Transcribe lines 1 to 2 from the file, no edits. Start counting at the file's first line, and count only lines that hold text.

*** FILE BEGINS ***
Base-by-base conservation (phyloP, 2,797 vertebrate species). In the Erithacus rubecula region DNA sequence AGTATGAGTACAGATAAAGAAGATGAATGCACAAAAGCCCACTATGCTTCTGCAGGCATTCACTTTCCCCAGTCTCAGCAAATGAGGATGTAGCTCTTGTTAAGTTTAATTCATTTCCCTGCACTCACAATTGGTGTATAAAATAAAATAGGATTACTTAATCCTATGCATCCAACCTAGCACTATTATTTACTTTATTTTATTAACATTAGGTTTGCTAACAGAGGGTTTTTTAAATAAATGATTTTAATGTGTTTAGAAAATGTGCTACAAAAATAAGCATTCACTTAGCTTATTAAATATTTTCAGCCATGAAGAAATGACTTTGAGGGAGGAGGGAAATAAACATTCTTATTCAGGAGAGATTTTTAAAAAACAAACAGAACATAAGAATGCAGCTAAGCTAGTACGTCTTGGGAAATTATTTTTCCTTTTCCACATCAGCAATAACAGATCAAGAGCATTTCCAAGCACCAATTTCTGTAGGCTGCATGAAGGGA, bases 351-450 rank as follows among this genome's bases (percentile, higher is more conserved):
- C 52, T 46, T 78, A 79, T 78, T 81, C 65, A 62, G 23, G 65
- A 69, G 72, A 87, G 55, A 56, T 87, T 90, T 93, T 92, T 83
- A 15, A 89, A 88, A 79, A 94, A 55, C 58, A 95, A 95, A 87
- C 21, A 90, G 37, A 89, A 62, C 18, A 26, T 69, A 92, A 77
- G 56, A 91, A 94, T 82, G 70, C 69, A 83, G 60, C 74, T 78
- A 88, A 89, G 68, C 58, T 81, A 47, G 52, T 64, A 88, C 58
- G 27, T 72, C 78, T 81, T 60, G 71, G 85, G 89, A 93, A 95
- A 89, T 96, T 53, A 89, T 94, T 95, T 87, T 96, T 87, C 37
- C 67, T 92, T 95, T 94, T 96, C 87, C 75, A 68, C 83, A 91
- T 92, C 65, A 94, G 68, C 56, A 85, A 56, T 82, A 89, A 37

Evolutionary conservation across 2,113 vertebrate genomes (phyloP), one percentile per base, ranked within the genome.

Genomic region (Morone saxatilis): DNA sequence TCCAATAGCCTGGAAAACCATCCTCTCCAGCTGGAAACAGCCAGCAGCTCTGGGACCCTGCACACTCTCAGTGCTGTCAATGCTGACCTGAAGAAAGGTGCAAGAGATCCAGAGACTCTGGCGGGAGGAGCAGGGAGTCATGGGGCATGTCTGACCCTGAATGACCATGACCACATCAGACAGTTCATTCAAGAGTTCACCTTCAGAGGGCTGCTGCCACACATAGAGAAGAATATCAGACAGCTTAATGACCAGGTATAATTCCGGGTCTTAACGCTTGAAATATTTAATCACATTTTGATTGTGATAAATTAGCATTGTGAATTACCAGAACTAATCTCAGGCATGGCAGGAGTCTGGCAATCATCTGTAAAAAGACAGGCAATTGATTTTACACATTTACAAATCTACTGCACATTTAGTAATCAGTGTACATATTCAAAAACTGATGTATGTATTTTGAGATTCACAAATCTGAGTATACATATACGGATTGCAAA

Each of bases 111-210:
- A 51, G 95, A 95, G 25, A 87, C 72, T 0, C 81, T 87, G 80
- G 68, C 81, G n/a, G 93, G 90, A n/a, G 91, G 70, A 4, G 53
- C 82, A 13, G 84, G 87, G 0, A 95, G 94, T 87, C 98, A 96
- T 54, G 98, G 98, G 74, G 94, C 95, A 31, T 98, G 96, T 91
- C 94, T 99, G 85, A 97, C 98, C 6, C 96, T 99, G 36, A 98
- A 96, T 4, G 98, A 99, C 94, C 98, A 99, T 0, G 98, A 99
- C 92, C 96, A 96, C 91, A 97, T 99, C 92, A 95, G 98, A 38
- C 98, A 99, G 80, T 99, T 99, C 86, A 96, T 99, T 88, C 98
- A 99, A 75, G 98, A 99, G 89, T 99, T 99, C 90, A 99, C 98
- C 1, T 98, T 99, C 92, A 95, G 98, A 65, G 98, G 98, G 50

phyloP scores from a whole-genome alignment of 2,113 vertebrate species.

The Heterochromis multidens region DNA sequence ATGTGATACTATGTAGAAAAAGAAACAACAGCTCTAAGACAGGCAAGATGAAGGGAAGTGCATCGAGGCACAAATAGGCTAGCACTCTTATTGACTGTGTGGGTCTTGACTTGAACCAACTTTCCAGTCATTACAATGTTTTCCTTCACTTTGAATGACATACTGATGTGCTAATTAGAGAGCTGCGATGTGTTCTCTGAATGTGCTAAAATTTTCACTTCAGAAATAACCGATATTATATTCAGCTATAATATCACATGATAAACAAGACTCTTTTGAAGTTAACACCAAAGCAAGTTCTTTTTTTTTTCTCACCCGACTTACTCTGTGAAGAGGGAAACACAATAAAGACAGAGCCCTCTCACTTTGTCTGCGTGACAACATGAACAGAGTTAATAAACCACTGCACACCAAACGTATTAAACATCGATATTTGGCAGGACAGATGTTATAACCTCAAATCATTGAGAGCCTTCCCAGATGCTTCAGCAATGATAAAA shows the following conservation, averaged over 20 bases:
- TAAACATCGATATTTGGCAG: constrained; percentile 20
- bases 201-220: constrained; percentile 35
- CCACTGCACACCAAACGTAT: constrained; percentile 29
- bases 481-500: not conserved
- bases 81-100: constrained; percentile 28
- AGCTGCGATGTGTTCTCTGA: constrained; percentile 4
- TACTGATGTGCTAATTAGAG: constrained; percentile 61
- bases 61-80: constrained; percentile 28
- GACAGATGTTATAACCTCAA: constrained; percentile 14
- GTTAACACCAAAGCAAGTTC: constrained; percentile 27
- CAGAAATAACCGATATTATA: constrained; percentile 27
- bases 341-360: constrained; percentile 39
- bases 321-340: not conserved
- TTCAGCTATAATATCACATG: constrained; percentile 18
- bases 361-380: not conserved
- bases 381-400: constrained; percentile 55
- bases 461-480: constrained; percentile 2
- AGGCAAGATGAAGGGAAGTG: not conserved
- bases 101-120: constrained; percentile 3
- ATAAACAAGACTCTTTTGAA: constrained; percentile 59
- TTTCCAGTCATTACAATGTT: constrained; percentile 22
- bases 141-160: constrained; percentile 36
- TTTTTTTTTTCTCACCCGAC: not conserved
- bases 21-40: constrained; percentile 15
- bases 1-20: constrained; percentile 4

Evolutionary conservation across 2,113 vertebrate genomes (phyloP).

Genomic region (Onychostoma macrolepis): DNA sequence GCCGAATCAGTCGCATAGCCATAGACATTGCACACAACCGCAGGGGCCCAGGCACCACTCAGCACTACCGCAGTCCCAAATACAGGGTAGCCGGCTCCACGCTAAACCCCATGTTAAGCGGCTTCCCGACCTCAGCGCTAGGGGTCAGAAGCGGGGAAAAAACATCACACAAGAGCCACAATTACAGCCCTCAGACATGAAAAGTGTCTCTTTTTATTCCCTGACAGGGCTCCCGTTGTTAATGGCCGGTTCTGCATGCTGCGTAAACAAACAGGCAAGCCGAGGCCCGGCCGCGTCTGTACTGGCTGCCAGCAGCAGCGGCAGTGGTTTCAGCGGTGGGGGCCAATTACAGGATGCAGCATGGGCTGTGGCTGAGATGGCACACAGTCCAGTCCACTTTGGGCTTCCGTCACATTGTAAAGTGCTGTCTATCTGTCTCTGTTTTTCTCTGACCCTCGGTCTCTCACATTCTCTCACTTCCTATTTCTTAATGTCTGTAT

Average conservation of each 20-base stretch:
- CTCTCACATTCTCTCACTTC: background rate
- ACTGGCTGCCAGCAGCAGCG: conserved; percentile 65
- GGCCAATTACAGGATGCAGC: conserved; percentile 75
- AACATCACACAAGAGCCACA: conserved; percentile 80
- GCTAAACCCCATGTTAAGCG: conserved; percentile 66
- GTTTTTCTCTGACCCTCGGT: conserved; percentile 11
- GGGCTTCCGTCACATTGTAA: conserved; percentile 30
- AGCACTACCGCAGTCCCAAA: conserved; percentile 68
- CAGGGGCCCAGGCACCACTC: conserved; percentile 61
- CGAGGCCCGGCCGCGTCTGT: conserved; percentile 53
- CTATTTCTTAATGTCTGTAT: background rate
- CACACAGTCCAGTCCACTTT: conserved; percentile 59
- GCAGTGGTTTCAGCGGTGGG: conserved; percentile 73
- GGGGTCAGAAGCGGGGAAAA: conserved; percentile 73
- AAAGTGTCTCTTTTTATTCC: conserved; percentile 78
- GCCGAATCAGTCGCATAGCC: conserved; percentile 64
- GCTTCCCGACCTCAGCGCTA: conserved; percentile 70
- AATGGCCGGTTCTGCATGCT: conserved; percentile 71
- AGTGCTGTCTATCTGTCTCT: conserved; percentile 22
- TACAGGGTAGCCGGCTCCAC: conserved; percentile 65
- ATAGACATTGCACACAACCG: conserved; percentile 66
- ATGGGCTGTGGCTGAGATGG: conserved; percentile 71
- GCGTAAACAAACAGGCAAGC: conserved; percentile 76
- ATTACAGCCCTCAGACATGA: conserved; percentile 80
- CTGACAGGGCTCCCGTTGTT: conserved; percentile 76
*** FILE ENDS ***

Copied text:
Base-by-base conservation (phyloP, 2,797 vertebrate species). In the Erithacus rubecula region DNA sequence AGTATGAGTACAGATAAAGAAGATGAATGCACAAAAGCCCACTATGCTTCTGCAGGCATTCACTTTCCCCAGTCTCAGCAAATGAGGATGTAGCTCTTGTTAAGTTTAATTCATTTCCCTGCACTCACAATTGGTGTATAAAATAAAATAGGATTACTTAATCCTATGCATCCAACCTAGCACTATTATTTACTTTATTTTATTAACATTAGGTTTGCTAACAGAGGGTTTTTTAAATAAATGATTTTAATGTGTTTAGAAAATGTGCTACAAAAATAAGCATTCACTTAGCTTATTAAATATTTTCAGCCATGAAGAAATGACTTTGAGGGAGGAGGGAAATAAACATTCTTATTCAGGAGAGATTTTTAAAAAACAAACAGAACATAAGAATGCAGCTAAGCTAGTACGTCTTGGGAAATTATTTTTCCTTTTCCACATCAGCAATAACAGATCAAGAGCATTTCCAAGCACCAATTTCTGTAGGCTGCATGAAGGGA, bases 351-450 rank as follows among this genome's bases (percentile, higher is more conserved):
- C 52, T 46, T 78, A 79, T 78, T 81, C 65, A 62, G 23, G 65